The Cuban laboratory where mini cows are bred

Raul Hernandez is a farmer who for 16 years has been experimenting to create a breed of dairy cattle no taller than 60 cm.

Miniature cows – or garden cows, as he calls them – are so small that you can keep one on your rooftop if you want, he tells me.

“These are strong animals that feed on grass, and produce 5 to 7 liters of milk per day. They are small, and are therefore easy to handle and milk,” he says.

Hernandez, who lives in the western province of Pinar del Rio, in the municipality of San Juan y Martinez, thinks he may be close to succeeding: according to his calculations, the seventh crossing, between Mayo (steer, height 78 cm) and Rosita or Canela (cows, height 80 cm) should produce the height he’s been looking for.

Photo: Ronald Suarez Rivas

Everything began in the mid 1970s, when he decided to adopt a semi-dwarf cow he found at La Guabina Farm. Soon after he found a mate for the cow.

“Most farmers discard animals when they are too small. They are sent to the slaughterhouse, in order to preserve the quality of the herd,” says Hernandez. “Farmers don’t see there’s potential there to develop something, but I always tried to keep them.”

He didn’t have time before to work on this personal project due to responsibilities he had as manager of a farm with several branches in Pinar del Rio, from which he was later promoted to head of cattle production in the province.

But those jobs gave him the chance to scout for dwarf specimens that he continued to cross to keep the size going down.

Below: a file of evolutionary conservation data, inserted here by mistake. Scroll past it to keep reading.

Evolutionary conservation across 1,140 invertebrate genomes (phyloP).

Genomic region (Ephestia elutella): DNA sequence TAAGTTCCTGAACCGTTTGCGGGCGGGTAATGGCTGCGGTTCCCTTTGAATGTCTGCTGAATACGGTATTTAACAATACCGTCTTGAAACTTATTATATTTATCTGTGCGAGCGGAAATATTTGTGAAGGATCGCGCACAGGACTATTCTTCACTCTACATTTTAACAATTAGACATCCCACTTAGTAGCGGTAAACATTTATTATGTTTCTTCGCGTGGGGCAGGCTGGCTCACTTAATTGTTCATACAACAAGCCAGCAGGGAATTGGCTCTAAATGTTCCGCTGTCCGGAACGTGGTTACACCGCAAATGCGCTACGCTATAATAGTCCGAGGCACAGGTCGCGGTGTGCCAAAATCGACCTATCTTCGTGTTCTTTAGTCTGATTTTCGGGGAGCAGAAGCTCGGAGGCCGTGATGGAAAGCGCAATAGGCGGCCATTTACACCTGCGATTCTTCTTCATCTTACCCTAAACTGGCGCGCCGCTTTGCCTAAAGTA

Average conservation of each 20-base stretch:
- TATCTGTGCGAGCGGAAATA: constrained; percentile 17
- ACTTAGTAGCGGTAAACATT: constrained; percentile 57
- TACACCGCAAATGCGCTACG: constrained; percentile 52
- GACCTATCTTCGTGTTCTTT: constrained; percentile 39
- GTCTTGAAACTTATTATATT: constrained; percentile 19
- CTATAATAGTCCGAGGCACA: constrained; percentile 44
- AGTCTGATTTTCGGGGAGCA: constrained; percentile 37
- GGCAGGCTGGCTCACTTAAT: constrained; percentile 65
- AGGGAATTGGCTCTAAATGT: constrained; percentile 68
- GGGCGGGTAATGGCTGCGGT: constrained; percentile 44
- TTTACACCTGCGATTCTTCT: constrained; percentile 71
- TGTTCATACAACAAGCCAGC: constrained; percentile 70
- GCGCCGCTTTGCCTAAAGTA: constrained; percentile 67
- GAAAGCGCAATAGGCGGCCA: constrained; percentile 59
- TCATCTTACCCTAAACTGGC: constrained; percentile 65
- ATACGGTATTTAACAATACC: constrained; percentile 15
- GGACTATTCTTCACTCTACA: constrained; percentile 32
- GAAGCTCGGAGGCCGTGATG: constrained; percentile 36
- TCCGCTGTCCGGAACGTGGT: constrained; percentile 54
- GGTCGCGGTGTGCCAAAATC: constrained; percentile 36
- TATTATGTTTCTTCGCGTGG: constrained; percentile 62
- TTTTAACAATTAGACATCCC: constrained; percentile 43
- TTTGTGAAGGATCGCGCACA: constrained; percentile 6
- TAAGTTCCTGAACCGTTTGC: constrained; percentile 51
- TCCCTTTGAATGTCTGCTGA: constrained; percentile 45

Photo: Ronald Suarez Rivas

Retirement was the opportunity he was waiting for to devote all his time to create the breed he wanted, and keep the herd growing.

It’s not difficult to find his “laboratory” at Santa Isabela Farm: as we approach the area, cows and bulls smaller than usual signal the way.

“I have been giving some specimens to fellow farmers in the area, bulls and cows that are of great use to them because they are small but tough.

Photo: Ronald Suarez Rivas

“I started with animals that were 130 cm in height, and I have come to achieve heights as low as 97 cm (Mariposa) and even little under 80 cm (La India and Mayito).

“They are all related, they share the same genes, but when we select the specimens that will parent the next generation, we look for a certain phenotype: the smallest, widest, toughest ones. Most farmers and scientists will say that it’s a mistake, but that is the only way to achieve dwarfism. This herd is the proof that it’s possible.

“I have been doing this since the 1970s, crossing cousins with cousins, and I’ve never gotten a freak as a result of that.”

Hernandez is sure that the next generation will be a winner. “It will be only 60 cm tall. It will be a new record, and anyone will be able to have one, because you barely need space to accommodate them.”

For many years, he thought that a possible use for his cows would be at the zoo, where in addition to be an attraction for the public, they would provide milk for orphan cubs.

He also thought the animals could be a solution to the problem of developing traditional cattle production in mountain areas.

But officials have little interest in his creation, which is also faced with rejection at the Provincial Scientific Veterinary Council, so he has decided to keep this as a personal project.

“It was a personal interest. Nobody asked me to do it. It’s an activity that has been respected here, and in other countries.”

Photo: Ronald Suarez Rivas


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